With all the advertising around us, it's not always easy coming up with a message consumers will notice. One Omaha man wants to use his head to get the word out.
They're everywhere, from billboards to inside magazines to the sides of buses. Some people even wear them on the street. The average American is exposed to more than 1,600 advertisements each day. If you think ads already appear everywhere imaginable, look again. One self-proclaimed "average Joe" has come up with a new place for an ad, atop his head. Twenty-year-old Andrew Fischer is leasing his forehead on e-Bay. "I'm basically going to be a billboard for 30 days." The highest bidder will have the rights to put any company name, logo, or message on his forehead. "It's really not a normal thing." As of Sunday, Fischer has had close to 30 bidders and dozens of questions from potential clients. "How big is your forehead? It is a big one, no pun intended on big."
"In some ways it's just a logical extension of what we've already been exposed to," said Jonna Holland, a marketing professor at the University of Nebraska at Omaha, who isn't surprised by the notion of a forehead ad. "The key is to do something that pushes the envelope, that someone is creative to get the consumer to notice the message and break through the clutter." But Holland said creativity alone doesn't necessarily make for a successful advertisement. "Just catching someone's attention is just the first step and obviously the most crucial. But once you've got the consumer's attention, if the message doesn't make sense to them or doesn't stay with them or hasn't moved them, it hasn't done any good." Fischer said he's happy with the response, even if his parent's aren't nearly as thrilled. "What would you think if your son said he was going to advertise on his face?"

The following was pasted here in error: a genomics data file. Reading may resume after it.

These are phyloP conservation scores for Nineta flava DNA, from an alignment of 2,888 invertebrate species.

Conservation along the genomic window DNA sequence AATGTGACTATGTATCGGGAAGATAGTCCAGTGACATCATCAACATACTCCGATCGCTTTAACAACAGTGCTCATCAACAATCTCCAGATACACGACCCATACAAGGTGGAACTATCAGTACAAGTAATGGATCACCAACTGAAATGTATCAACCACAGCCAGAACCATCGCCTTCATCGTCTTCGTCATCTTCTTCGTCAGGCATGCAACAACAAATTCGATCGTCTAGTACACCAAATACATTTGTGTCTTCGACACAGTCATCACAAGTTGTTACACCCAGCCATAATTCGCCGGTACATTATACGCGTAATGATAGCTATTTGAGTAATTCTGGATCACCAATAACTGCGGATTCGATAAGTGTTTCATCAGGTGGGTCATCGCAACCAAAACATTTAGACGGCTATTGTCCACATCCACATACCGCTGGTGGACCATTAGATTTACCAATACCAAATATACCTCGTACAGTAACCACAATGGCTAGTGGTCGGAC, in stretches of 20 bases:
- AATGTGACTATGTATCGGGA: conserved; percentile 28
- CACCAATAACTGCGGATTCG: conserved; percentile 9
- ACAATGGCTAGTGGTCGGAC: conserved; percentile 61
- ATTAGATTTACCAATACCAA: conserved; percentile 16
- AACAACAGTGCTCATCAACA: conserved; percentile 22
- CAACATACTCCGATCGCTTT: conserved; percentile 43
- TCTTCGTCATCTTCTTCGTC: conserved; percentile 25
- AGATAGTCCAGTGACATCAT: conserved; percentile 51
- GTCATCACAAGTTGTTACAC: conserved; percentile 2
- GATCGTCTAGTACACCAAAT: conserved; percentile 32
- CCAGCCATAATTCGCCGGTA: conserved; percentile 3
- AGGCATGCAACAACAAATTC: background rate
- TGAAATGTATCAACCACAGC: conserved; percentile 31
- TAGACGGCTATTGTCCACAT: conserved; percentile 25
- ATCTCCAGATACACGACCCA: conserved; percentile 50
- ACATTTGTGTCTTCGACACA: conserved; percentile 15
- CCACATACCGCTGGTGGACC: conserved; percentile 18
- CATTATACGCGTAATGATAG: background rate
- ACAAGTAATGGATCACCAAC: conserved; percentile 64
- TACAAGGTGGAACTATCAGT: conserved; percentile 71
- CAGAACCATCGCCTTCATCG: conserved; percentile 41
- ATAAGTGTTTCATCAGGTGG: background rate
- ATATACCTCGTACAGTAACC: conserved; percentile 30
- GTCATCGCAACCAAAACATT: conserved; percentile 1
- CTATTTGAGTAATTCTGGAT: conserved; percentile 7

Professor Holland is concerned about the direction we're going. If advertising on a forehead is someday no longer considered outlandish, then perhaps using any body part may be acceptable, including those some may find distasteful.
At last check, the top bidder for Fischer's forehead was $172.50.